A Novel Pathogenic Mammalian Orthoreovirus from Diarrheic Pigs and Swine Blood Meal in the United States
Narayanappa, Athmaram Thimmasandra
Venkatachalam, Backiyalakshmi Ammayappan
Heffron, Connie Lynn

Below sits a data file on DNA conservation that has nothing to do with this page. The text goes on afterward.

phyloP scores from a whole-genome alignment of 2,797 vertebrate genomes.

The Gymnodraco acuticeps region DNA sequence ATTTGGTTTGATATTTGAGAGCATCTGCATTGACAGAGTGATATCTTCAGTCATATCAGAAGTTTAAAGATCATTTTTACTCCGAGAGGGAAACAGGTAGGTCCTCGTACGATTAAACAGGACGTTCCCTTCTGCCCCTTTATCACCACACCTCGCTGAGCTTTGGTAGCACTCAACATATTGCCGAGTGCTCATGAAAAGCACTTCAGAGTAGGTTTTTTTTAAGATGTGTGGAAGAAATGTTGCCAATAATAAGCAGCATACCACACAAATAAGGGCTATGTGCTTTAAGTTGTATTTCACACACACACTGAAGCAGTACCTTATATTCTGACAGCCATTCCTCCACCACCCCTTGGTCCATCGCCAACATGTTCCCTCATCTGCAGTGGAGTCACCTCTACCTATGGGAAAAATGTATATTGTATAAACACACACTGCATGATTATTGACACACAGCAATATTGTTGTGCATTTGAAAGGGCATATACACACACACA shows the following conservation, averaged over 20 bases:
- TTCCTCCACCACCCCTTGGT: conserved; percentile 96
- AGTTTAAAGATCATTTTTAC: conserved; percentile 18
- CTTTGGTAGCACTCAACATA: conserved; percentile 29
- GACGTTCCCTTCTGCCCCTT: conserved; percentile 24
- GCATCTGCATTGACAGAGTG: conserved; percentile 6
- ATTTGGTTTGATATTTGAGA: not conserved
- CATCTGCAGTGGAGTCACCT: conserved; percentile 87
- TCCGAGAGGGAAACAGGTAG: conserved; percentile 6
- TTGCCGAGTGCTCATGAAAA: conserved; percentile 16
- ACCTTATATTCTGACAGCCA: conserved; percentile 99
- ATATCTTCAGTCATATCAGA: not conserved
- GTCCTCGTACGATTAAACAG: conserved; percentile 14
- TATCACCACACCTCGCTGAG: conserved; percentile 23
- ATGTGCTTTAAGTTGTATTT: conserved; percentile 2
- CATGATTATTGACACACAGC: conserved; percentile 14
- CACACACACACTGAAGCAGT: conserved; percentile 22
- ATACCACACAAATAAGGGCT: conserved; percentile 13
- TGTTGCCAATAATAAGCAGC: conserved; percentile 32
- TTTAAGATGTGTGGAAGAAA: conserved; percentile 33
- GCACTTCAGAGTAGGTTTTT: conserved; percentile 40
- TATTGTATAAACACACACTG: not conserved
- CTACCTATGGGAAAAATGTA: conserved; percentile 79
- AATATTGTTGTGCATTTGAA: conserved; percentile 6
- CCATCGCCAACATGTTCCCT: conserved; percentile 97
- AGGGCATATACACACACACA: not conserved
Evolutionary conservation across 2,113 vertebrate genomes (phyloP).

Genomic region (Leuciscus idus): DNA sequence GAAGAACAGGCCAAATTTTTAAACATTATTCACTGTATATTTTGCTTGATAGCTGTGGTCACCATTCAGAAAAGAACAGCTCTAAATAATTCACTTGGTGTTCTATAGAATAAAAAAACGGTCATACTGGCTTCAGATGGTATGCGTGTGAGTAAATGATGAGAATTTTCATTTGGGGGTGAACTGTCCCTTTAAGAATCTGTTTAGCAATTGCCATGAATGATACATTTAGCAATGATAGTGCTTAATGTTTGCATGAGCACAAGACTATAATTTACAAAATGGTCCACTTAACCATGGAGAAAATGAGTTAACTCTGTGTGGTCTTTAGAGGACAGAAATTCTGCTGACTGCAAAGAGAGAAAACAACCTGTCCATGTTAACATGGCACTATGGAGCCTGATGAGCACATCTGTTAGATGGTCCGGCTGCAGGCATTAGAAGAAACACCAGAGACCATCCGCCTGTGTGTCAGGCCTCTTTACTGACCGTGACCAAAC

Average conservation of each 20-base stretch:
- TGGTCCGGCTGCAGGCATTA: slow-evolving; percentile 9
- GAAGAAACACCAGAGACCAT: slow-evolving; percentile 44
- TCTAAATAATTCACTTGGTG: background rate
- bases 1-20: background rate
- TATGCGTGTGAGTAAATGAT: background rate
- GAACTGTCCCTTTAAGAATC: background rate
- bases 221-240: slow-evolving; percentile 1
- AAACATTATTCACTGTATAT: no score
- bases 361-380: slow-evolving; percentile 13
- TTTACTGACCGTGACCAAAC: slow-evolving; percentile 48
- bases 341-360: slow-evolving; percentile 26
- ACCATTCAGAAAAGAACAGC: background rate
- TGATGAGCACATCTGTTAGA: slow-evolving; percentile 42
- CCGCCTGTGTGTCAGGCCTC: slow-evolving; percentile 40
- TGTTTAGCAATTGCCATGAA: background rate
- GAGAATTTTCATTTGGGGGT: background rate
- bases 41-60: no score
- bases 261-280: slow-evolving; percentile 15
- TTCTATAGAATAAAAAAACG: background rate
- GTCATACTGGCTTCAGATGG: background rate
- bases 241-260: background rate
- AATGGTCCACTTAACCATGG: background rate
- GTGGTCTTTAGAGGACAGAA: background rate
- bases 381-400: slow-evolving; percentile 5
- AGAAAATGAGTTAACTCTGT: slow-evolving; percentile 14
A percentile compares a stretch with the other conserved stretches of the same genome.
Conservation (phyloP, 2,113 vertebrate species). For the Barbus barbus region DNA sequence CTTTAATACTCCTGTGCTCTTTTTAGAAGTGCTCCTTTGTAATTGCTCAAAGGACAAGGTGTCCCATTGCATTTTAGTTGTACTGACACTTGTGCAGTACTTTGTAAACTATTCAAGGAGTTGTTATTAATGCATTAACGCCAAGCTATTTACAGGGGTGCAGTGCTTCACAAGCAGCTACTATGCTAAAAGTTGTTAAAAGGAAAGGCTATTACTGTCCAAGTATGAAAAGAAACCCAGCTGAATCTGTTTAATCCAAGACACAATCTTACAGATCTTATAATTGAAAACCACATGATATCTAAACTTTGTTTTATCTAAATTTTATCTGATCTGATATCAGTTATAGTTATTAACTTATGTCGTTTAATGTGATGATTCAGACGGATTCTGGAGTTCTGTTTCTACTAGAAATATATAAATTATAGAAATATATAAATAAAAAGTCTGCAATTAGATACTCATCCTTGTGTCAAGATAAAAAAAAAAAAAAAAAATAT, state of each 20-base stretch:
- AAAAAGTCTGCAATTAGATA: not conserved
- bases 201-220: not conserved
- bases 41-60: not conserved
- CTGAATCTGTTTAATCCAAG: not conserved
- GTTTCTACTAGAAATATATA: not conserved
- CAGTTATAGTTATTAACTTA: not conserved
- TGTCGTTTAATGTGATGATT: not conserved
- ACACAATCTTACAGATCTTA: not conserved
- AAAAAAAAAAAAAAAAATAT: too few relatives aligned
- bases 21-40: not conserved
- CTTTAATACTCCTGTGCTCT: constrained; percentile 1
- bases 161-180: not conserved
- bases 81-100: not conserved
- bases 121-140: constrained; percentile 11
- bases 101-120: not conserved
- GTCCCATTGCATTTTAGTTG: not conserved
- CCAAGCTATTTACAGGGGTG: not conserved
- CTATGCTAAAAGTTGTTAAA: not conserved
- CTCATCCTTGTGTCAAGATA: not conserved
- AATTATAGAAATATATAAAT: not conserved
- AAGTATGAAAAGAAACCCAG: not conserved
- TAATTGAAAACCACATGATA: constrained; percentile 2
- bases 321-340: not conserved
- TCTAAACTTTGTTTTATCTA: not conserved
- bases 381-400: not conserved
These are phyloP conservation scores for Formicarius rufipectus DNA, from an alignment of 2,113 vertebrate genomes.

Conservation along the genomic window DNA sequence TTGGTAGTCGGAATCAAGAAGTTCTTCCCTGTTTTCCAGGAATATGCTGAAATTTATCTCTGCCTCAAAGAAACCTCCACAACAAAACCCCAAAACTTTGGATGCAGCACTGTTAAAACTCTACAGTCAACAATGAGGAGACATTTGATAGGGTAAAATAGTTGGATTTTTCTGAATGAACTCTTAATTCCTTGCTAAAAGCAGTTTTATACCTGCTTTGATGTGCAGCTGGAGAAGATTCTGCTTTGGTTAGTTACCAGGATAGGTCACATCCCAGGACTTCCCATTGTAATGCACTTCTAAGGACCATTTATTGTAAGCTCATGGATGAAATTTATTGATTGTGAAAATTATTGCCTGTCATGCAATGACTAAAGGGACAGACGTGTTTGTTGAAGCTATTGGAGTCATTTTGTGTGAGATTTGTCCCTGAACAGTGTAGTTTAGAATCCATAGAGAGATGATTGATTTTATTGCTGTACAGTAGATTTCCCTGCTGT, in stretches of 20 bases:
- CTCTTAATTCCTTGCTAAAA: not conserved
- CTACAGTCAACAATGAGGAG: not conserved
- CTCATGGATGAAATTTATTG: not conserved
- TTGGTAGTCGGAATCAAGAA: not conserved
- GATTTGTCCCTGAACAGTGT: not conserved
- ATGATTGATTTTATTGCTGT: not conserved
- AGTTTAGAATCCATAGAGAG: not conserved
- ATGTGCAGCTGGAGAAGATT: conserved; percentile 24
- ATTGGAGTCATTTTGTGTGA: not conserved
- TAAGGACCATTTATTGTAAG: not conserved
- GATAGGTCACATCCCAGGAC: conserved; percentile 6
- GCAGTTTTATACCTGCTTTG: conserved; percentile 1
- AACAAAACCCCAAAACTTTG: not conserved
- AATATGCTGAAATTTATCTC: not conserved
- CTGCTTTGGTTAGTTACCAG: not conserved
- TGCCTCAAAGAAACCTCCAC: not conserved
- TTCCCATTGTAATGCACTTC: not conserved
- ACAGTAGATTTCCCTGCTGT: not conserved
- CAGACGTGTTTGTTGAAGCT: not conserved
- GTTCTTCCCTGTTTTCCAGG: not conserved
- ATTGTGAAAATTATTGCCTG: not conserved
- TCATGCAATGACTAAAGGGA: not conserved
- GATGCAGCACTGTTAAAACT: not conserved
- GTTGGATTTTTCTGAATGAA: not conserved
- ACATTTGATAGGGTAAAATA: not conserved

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Since May 2013, outbreaks of porcine epidemic diarrhea have devastated the U.S. swine industry, causing immense economic losses. Two different swine enteric coronaviruses (porcine epidemic diarrhea virus and Delta coronavirus) have been isolated from the affected swine population. The disease has been reported from at least 32 states of the United States and other countries, including Mexico, Peru, Dominican Republic, Canada, Columbia, Ecuador, and Ukraine, with repeated outbreaks in previously infected herds. Here we report the isolation and characterization of a novel mammalian orthoreovirus 3 (MRV3) from diarrheic feces of piglets from these outbreaks in three states and ring-dried swine blood meal from multiple sources. MRV3 could not be isolated from healthy or pigs that had recovered from epidemic diarrhea from four states. Several MRV3 isolates were obtained from chloroform-extracted pig feces or blood meal in cell cultures or developing chicken embryos. Biological characterization of two representative isolates revealed trypsin resistance and thermostability at 90 degrees C. NextGen sequencing of ultrapurified viruses indicated a strong homology of the S1 segment to mammalian and bat MRV3. Neonatal piglets experimentally infected with these viruses or a chloroform extract of swine blood meal developed severe diarrhea and acute gastroenteritis with 100% mortality within 3 days postinfection. Therefore, the novel porcine MRV3 may contribute to enteric disease along with other swine enteric viruses. The role of MRV3 in the current outbreaks of porcine epidemic diarrhea in the United States remains to be determined, but the pathogenic nature of the virus warrants further investigations on its epidemiology and prevalence. IMPORTANCE Porcine orthoreoviruses causing diarrhea have been reported in China and Korea but not in the United States. We have isolated and characterized two pathogenic reassortant MRV3 isolates from swine fecal samples from porcine epidemic diarrhea outbreaks and ring-dried swine blood meal in the United States. These fecal and blood meal isolates or a chloroform extract of blood meal induced severe diarrhea and mortality in experimentally infected neonatal pigs. Genetic and phylogenetic analyses of two MRV3 isolates revealed that they are identical but differed significantly from nonpathogenic mammalian orthoreoviruses circulating in the United States. The present study provides a platform for immediate development of suitable vaccines and diagnostics to prevent and control porcine orthoreovirus diarrhea.